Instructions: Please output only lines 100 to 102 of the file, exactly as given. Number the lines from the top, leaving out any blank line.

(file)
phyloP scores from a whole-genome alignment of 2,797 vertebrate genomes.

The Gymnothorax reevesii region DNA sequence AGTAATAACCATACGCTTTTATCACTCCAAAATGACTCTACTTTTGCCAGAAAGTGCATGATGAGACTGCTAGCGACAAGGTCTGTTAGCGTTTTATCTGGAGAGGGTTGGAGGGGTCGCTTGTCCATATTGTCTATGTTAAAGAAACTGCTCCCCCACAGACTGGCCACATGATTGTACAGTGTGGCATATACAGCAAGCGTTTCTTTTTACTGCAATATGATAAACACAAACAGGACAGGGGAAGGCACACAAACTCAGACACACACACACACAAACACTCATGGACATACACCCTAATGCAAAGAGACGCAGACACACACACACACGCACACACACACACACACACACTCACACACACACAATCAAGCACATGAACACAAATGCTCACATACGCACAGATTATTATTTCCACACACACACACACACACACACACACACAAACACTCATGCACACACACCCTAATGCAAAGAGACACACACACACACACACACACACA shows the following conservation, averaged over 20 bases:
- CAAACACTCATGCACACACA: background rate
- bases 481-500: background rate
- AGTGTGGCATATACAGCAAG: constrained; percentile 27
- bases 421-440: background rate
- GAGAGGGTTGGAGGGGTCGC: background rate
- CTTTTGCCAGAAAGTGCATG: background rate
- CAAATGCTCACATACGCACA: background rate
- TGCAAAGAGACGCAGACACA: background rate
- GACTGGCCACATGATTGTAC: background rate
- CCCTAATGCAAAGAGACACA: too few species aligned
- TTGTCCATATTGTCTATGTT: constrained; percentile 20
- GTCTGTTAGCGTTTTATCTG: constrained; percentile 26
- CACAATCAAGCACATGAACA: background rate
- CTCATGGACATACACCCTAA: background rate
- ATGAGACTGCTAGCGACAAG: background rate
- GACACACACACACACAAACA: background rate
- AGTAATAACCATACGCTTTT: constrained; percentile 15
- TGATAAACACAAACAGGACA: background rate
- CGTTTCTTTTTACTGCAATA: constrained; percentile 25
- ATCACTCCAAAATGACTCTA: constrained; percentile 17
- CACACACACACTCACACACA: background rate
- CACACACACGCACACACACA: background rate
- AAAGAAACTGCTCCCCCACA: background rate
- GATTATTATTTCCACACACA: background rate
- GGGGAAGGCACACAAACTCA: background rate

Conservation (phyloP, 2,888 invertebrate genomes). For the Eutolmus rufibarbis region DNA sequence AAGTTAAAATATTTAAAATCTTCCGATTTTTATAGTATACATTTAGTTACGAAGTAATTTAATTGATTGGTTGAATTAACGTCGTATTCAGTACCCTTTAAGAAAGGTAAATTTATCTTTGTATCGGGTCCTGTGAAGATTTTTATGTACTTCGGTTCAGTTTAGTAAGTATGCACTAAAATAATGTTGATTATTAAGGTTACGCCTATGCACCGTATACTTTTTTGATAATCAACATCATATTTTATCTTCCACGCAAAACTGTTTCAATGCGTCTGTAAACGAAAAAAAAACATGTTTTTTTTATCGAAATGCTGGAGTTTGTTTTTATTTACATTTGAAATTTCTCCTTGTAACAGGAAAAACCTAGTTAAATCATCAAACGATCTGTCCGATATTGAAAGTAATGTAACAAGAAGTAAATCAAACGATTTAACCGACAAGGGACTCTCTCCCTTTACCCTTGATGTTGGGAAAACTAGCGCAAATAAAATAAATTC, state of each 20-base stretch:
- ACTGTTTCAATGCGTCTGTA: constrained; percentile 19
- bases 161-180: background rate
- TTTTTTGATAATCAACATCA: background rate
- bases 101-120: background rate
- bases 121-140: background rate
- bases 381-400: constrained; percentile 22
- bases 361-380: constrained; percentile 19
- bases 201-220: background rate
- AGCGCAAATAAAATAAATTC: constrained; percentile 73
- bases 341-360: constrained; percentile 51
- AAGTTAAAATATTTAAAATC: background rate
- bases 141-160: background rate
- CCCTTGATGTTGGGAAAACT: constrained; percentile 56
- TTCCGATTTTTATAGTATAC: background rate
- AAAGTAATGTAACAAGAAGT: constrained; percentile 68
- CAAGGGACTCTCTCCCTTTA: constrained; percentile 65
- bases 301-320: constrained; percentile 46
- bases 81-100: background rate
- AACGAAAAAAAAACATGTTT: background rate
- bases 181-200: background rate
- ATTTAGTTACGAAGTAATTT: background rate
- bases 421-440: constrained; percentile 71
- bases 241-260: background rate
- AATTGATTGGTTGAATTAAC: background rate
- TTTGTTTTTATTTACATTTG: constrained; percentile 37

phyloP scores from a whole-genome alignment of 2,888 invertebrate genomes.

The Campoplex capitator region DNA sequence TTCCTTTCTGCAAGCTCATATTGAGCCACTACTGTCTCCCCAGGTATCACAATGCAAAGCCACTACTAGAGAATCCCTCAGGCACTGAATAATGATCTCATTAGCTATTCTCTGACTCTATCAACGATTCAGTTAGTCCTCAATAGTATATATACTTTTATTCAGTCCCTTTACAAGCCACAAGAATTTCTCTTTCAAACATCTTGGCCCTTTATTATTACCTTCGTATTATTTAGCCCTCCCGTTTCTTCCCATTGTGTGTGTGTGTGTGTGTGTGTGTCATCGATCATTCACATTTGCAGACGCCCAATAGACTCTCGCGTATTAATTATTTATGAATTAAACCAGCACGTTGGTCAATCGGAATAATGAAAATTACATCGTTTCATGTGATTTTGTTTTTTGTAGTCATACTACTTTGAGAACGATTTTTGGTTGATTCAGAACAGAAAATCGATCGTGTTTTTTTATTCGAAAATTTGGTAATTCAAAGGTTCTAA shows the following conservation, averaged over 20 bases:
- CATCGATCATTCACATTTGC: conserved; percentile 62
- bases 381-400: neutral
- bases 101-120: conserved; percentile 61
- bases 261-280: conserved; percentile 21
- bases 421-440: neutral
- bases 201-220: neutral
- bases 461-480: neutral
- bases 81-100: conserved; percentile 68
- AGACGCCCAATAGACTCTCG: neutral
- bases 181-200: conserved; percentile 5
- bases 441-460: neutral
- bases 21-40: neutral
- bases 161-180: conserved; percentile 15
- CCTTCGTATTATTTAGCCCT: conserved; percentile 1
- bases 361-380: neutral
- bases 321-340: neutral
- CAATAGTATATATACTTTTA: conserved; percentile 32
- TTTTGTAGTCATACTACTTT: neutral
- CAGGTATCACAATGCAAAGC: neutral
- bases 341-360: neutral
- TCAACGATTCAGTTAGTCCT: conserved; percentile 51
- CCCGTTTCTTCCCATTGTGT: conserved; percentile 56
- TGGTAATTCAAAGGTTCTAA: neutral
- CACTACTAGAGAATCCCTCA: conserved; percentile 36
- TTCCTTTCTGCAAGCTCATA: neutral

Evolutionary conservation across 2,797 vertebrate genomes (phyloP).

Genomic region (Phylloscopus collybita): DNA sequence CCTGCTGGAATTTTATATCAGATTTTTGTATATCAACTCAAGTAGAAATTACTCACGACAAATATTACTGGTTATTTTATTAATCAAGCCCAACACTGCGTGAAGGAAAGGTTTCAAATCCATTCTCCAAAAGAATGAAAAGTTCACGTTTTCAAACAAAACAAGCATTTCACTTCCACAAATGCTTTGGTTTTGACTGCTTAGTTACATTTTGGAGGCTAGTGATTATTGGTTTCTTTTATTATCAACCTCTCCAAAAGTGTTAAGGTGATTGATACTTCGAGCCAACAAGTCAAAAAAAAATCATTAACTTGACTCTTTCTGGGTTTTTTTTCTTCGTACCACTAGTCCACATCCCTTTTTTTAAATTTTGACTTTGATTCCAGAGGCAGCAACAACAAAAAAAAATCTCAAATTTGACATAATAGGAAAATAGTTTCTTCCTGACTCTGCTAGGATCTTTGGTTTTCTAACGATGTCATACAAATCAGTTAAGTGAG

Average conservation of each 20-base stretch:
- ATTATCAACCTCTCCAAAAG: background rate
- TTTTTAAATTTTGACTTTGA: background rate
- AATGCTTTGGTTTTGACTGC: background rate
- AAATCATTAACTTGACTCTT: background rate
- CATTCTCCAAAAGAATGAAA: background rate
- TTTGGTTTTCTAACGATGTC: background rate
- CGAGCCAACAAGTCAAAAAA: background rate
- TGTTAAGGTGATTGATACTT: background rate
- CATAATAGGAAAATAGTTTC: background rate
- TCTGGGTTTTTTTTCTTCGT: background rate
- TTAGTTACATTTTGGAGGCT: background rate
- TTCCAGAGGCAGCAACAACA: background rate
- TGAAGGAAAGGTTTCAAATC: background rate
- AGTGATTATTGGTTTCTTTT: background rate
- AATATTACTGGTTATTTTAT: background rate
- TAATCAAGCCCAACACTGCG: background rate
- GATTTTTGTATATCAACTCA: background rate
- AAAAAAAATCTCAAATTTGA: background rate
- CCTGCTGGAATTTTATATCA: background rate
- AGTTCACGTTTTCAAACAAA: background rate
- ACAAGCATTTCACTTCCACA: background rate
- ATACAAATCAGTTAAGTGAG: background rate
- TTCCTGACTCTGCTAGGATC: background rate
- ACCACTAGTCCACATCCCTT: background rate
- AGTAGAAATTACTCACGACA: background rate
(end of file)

- GATTTTTGTATATCAACTCA: background rate
- AAAAAAAATCTCAAATTTGA: background rate
- CCTGCTGGAATTTTATATCA: background rate